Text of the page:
I wouldn’t be alone in saying Brit Daniel Craig is the most charismatic, entertaining James Bond since the late Sean Connery.
But while Spectre was an overarching disappointment in the franchise, Craig’s final outing No Time To Die reverses those mistakes and then some.
A resonant, high-stakes entry into this legendary collection of films, every second we had to wait for this one to hit theatres was worth it.
Director Cary Joji Fukunaga – known for the incredible first season of True Detective – infuses this one with plenty of action, intrigue and more heart than I’ve seen in a Bond outing since 1969’s On Her Majesty’s Secret Service.
While the story threads in an admittedly overlong two-hour-and-forty-five minute film sometimes get lost, and some character motivations are downright confusing, No Time To Die has one hell of a presence.
Craig gives a vibrant final performance, and female leads Ana de Armas, Lashana Lynch and Lea Seydoux are all spectacular. With wonderful supporting turns from stalwarts Ralph Fiennes, Naomie Harris, Jeffrey Wright and the fantastic Ben Wishaw as Q, Bond is ushered into the 2020s in style.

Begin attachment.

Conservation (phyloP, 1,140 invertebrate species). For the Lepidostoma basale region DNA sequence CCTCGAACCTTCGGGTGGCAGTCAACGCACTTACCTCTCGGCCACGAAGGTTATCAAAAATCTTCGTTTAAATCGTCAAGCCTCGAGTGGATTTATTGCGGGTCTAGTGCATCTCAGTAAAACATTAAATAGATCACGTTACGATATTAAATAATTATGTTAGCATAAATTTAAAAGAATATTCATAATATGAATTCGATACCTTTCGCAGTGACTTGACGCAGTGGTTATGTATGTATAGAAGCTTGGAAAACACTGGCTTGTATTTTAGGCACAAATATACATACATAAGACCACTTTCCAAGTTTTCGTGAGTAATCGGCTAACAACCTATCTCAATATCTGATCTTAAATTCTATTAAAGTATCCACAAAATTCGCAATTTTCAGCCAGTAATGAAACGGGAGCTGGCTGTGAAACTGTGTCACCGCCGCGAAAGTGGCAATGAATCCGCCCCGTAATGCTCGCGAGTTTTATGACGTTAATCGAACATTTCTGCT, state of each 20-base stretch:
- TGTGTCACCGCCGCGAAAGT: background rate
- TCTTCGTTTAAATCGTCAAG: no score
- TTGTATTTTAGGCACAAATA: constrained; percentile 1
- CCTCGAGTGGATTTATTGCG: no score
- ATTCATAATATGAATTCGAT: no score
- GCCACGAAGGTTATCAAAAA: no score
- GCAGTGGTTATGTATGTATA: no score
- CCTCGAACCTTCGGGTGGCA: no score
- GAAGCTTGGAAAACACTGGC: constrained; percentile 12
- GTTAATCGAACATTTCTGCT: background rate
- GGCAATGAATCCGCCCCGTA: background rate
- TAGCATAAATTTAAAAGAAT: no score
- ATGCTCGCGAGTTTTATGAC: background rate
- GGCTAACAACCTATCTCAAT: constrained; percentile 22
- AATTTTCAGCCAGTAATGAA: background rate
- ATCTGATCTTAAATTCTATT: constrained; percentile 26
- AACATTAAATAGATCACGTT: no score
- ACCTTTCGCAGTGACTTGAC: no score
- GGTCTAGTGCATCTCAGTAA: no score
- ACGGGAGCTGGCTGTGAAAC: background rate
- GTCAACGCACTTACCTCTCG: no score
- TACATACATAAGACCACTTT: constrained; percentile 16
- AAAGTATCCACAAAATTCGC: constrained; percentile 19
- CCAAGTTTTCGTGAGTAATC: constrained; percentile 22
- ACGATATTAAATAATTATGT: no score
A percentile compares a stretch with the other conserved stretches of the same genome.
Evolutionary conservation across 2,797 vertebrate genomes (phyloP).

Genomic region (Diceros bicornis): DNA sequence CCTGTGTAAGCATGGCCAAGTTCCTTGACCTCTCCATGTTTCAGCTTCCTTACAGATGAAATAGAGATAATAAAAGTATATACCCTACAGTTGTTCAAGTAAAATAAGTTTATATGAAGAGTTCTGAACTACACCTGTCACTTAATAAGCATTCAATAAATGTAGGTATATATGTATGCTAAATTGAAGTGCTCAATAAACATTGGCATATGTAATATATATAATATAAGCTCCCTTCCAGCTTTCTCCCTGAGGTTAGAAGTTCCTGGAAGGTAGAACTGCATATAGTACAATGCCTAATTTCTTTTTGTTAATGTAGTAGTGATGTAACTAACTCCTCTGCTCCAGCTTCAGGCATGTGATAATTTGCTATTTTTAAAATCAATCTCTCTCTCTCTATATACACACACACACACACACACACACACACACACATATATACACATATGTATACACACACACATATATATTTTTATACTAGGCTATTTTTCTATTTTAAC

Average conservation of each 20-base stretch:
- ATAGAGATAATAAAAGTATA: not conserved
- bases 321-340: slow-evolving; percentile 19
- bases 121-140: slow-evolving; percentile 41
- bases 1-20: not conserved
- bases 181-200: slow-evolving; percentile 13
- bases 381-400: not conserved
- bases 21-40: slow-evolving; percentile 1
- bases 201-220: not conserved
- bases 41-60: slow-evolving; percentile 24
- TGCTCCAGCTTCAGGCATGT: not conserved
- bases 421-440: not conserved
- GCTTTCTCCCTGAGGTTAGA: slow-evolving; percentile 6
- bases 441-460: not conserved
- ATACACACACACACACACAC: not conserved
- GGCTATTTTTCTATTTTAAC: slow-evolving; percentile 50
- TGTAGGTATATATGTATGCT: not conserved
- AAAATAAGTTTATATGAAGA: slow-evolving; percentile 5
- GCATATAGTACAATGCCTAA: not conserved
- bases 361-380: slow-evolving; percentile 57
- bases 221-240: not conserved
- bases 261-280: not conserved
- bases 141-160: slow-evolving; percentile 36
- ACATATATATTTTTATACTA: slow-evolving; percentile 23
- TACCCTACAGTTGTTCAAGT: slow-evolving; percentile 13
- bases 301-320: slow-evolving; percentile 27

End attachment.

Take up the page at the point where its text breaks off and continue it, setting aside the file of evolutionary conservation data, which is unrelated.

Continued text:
Following the events of Spectre, Bond has left the service, but he’s lured back in after a villain plans to obliterate humanity with dangerous new tech. It all has a connection to Blofeld, our villain from Spectre, but Bond isn’t sure how.
An underutilized character, though, is the villainous Safin, played by Rami Malek. The Oscar winner is fantastic and bone-chilling through every second of his runtime, but he often isn’t given enough time or depth to work with.
Given the villains are two-pronged with the return of Christoph Waltz – an always-welcome actor – the film doesn’t suffer too much, but I think Malek could have been incredible here, if given more to do.
No Time To Die isn’t the definitive Bond picture, but it sure is a wonderful swan song for star Craig, and sets pieces for a new franchise story.